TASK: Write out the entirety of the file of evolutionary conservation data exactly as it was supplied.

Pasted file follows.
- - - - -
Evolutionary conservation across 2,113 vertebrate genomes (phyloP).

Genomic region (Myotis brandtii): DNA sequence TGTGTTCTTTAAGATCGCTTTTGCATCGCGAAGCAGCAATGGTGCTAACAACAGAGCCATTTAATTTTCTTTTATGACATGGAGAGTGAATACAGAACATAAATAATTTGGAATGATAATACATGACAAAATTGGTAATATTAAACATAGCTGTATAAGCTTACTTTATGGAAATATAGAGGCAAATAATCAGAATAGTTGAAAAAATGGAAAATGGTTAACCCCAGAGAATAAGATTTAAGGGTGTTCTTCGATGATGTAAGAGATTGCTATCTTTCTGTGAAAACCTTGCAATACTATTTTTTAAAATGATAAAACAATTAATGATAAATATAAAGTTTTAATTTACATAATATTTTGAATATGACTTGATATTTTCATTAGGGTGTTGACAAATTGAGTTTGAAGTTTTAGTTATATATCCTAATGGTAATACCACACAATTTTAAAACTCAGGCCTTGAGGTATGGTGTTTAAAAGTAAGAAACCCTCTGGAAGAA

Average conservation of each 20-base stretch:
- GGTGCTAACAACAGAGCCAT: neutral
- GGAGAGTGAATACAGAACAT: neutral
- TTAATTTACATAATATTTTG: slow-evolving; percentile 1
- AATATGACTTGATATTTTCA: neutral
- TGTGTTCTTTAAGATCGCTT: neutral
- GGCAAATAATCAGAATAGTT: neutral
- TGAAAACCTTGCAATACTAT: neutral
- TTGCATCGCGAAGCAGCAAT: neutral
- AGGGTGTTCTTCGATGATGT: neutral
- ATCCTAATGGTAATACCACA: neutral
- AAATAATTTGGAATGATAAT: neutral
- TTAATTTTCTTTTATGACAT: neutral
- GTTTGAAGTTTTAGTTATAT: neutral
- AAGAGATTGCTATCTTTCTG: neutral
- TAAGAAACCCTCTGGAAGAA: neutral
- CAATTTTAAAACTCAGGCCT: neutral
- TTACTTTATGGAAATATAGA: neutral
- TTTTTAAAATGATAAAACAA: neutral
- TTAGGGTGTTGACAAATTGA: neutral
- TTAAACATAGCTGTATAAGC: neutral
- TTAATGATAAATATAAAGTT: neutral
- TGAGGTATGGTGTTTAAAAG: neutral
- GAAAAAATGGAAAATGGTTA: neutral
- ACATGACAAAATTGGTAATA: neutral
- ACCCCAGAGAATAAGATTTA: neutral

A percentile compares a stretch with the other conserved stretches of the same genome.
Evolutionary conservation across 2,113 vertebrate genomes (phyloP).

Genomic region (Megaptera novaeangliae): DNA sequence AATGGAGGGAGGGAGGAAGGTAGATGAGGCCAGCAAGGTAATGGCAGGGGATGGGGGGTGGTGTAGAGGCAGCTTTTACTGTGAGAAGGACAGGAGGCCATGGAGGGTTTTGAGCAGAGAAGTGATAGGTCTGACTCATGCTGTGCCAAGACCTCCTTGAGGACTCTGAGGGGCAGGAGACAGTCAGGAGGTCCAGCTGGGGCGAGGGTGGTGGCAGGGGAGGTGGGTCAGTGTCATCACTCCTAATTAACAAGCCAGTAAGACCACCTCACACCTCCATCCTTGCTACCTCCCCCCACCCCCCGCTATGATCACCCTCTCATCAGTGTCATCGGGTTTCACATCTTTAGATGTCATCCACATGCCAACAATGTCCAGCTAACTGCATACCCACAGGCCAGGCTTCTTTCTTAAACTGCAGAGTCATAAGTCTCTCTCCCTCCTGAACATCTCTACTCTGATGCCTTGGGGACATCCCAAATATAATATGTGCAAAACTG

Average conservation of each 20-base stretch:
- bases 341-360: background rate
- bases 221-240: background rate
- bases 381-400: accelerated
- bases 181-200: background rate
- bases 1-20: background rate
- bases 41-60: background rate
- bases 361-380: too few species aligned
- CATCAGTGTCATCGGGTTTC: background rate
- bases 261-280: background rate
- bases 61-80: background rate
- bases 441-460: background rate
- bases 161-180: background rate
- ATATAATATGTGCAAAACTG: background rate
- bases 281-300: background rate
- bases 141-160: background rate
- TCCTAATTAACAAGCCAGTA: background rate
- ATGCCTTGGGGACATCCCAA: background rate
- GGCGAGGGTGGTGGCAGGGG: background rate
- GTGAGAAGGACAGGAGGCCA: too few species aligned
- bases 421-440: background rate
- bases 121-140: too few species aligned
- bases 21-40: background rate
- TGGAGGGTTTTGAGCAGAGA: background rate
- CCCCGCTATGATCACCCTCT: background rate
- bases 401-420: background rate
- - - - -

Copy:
Evolutionary conservation across 2,113 vertebrate genomes (phyloP).

Genomic region (Myotis brandtii): DNA sequence TGTGTTCTTTAAGATCGCTTTTGCATCGCGAAGCAGCAATGGTGCTAACAACAGAGCCATTTAATTTTCTTTTATGACATGGAGAGTGAATACAGAACATAAATAATTTGGAATGATAATACATGACAAAATTGGTAATATTAAACATAGCTGTATAAGCTTACTTTATGGAAATATAGAGGCAAATAATCAGAATAGTTGAAAAAATGGAAAATGGTTAACCCCAGAGAATAAGATTTAAGGGTGTTCTTCGATGATGTAAGAGATTGCTATCTTTCTGTGAAAACCTTGCAATACTATTTTTTAAAATGATAAAACAATTAATGATAAATATAAAGTTTTAATTTACATAATATTTTGAATATGACTTGATATTTTCATTAGGGTGTTGACAAATTGAGTTTGAAGTTTTAGTTATATATCCTAATGGTAATACCACACAATTTTAAAACTCAGGCCTTGAGGTATGGTGTTTAAAAGTAAGAAACCCTCTGGAAGAA

Average conservation of each 20-base stretch:
- GGTGCTAACAACAGAGCCAT: neutral
- GGAGAGTGAATACAGAACAT: neutral
- TTAATTTACATAATATTTTG: slow-evolving; percentile 1
- AATATGACTTGATATTTTCA: neutral
- TGTGTTCTTTAAGATCGCTT: neutral
- GGCAAATAATCAGAATAGTT: neutral
- TGAAAACCTTGCAATACTAT: neutral
- TTGCATCGCGAAGCAGCAAT: neutral
- AGGGTGTTCTTCGATGATGT: neutral
- ATCCTAATGGTAATACCACA: neutral
- AAATAATTTGGAATGATAAT: neutral
- TTAATTTTCTTTTATGACAT: neutral
- GTTTGAAGTTTTAGTTATAT: neutral
- AAGAGATTGCTATCTTTCTG: neutral
- TAAGAAACCCTCTGGAAGAA: neutral
- CAATTTTAAAACTCAGGCCT: neutral
- TTACTTTATGGAAATATAGA: neutral
- TTTTTAAAATGATAAAACAA: neutral
- TTAGGGTGTTGACAAATTGA: neutral
- TTAAACATAGCTGTATAAGC: neutral
- TTAATGATAAATATAAAGTT: neutral
- TGAGGTATGGTGTTTAAAAG: neutral
- GAAAAAATGGAAAATGGTTA: neutral
- ACATGACAAAATTGGTAATA: neutral
- ACCCCAGAGAATAAGATTTA: neutral

A percentile compares a stretch with the other conserved stretches of the same genome.
Evolutionary conservation across 2,113 vertebrate genomes (phyloP).

Genomic region (Megaptera novaeangliae): DNA sequence AATGGAGGGAGGGAGGAAGGTAGATGAGGCCAGCAAGGTAATGGCAGGGGATGGGGGGTGGTGTAGAGGCAGCTTTTACTGTGAGAAGGACAGGAGGCCATGGAGGGTTTTGAGCAGAGAAGTGATAGGTCTGACTCATGCTGTGCCAAGACCTCCTTGAGGACTCTGAGGGGCAGGAGACAGTCAGGAGGTCCAGCTGGGGCGAGGGTGGTGGCAGGGGAGGTGGGTCAGTGTCATCACTCCTAATTAACAAGCCAGTAAGACCACCTCACACCTCCATCCTTGCTACCTCCCCCCACCCCCCGCTATGATCACCCTCTCATCAGTGTCATCGGGTTTCACATCTTTAGATGTCATCCACATGCCAACAATGTCCAGCTAACTGCATACCCACAGGCCAGGCTTCTTTCTTAAACTGCAGAGTCATAAGTCTCTCTCCCTCCTGAACATCTCTACTCTGATGCCTTGGGGACATCCCAAATATAATATGTGCAAAACTG

Average conservation of each 20-base stretch:
- bases 341-360: background rate
- bases 221-240: background rate
- bases 381-400: accelerated
- bases 181-200: background rate
- bases 1-20: background rate
- bases 41-60: background rate
- bases 361-380: too few species aligned
- CATCAGTGTCATCGGGTTTC: background rate
- bases 261-280: background rate
- bases 61-80: background rate
- bases 441-460: background rate
- bases 161-180: background rate
- ATATAATATGTGCAAAACTG: background rate
- bases 281-300: background rate
- bases 141-160: background rate
- TCCTAATTAACAAGCCAGTA: background rate
- ATGCCTTGGGGACATCCCAA: background rate
- GGCGAGGGTGGTGGCAGGGG: background rate
- GTGAGAAGGACAGGAGGCCA: too few species aligned
- bases 421-440: background rate
- bases 121-140: too few species aligned
- bases 21-40: background rate
- TGGAGGGTTTTGAGCAGAGA: background rate
- CCCCGCTATGATCACCCTCT: background rate
- bases 401-420: background rate